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Understanding estate audit rules as an executor

On Behalf of | May 19, 2022 | Trustees, Executors & Fiduciaries

Executors have many duties on their plates, and they are expected to undertake them with acumen and honesty. Ideally, an executor in Ontario needs to have some financial savvy as well as some knowledge of the laws that govern estate planning. Occasionally, estate audits come into play, and provincial rules instituted in 2015 help to keep executors on the straight and narrow when it comes to the reporting of assets.

The reason for these audits

If the Ontario government suspects an executor has underreported the value of the estate, it can order an audit of the estate, which can be both time-consuming and costly. The Estate Information Return (EIR) was introduced by Ontario for this reason since some executors were purposely underreporting these values to significantly reduce the amount of probate tax owed. In the province, the required amount of probate tax is 1.5% applied to the value of an estate beyond $50,000.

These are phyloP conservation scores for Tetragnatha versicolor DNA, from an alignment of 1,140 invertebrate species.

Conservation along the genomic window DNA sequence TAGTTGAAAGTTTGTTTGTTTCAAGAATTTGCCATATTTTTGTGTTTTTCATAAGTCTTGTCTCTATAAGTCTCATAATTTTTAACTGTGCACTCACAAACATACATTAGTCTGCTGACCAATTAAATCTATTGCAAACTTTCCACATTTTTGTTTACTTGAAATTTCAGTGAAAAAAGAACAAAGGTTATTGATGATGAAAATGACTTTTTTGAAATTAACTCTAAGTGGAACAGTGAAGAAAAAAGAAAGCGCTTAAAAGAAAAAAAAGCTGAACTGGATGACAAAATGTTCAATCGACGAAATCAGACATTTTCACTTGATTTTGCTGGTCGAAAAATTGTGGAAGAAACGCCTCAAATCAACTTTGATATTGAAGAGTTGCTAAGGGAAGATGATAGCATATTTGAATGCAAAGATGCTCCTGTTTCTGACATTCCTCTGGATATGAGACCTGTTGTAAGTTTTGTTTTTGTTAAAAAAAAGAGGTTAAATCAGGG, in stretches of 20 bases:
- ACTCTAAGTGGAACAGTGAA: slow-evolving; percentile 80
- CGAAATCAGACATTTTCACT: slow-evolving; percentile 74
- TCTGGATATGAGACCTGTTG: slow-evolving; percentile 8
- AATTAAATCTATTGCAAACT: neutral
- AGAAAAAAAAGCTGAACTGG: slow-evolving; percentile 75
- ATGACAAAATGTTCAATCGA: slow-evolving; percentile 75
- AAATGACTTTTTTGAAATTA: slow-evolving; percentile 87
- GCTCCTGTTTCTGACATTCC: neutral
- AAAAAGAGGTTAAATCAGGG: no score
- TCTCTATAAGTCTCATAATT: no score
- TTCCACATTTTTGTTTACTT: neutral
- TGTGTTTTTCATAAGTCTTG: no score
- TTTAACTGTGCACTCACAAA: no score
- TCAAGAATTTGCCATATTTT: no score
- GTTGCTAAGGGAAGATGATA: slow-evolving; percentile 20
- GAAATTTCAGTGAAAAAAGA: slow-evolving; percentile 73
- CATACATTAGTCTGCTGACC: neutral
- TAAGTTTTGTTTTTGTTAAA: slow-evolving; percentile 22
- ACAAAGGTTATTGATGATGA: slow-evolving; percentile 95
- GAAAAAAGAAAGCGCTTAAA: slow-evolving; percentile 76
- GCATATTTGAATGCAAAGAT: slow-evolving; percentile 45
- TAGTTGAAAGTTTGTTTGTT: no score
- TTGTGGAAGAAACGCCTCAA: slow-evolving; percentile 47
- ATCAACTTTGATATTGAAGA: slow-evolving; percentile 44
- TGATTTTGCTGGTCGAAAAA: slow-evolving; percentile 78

Serious consequences for missteps

The Ontario Ministry of Finance must receive EIRs from executors within 180 days of filing a probate certificate. The province can also issue an audit of the estate up to four years after the filing of the probate certificate to reassess or assess an estate’s assets. If an executor does not file an EIR, files it late, or makes false or misleading claims, he or she could be fined $1,000 and ordered to pay up to twice the amount of probate tax originally required. He or she could also face time in prison for up to two years.

There are many instances where it could prove wise for Ontario executors to obtain a formal appraisal of assets. This could substantially lower the odds of facing a government audit of the estate. It may also be prudent to obtain legal advice for any questions and concerns specifically regarding EIRs or about the estate administration process in general.


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